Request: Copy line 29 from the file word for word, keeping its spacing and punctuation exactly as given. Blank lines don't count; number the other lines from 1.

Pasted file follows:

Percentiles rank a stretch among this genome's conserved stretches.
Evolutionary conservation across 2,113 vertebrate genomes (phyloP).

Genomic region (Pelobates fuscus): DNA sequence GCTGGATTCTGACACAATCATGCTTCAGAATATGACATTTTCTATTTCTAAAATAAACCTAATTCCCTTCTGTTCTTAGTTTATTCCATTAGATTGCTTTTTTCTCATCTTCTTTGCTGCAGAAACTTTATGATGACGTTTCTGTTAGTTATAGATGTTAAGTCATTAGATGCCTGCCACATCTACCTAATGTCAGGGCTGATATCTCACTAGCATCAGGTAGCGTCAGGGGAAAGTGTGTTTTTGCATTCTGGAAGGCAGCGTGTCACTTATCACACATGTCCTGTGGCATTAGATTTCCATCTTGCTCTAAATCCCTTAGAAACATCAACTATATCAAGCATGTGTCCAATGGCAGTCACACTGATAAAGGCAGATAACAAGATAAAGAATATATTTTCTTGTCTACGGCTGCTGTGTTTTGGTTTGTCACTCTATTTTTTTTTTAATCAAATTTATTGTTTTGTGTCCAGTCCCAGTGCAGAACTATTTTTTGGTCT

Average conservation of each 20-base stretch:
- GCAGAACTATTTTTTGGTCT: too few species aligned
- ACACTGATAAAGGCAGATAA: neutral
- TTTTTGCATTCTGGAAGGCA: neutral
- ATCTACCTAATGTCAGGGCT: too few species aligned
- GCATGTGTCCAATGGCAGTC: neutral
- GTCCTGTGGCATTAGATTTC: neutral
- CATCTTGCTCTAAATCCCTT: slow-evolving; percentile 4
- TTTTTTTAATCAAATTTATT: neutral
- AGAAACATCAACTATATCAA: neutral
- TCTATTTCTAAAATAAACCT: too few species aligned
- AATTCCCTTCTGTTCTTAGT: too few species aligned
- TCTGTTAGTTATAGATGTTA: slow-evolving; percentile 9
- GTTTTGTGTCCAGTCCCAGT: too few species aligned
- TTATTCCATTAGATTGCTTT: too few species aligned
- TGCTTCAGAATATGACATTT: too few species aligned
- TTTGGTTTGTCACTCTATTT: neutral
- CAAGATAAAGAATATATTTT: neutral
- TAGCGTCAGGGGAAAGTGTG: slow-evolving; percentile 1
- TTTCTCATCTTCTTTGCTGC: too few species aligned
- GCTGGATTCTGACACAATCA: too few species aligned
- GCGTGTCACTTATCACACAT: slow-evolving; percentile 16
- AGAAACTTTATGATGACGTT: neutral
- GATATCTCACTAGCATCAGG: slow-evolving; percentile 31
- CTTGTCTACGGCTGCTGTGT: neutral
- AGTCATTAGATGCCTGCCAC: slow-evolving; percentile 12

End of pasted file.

- AGTCATTAGATGCCTGCCAC: slow-evolving; percentile 12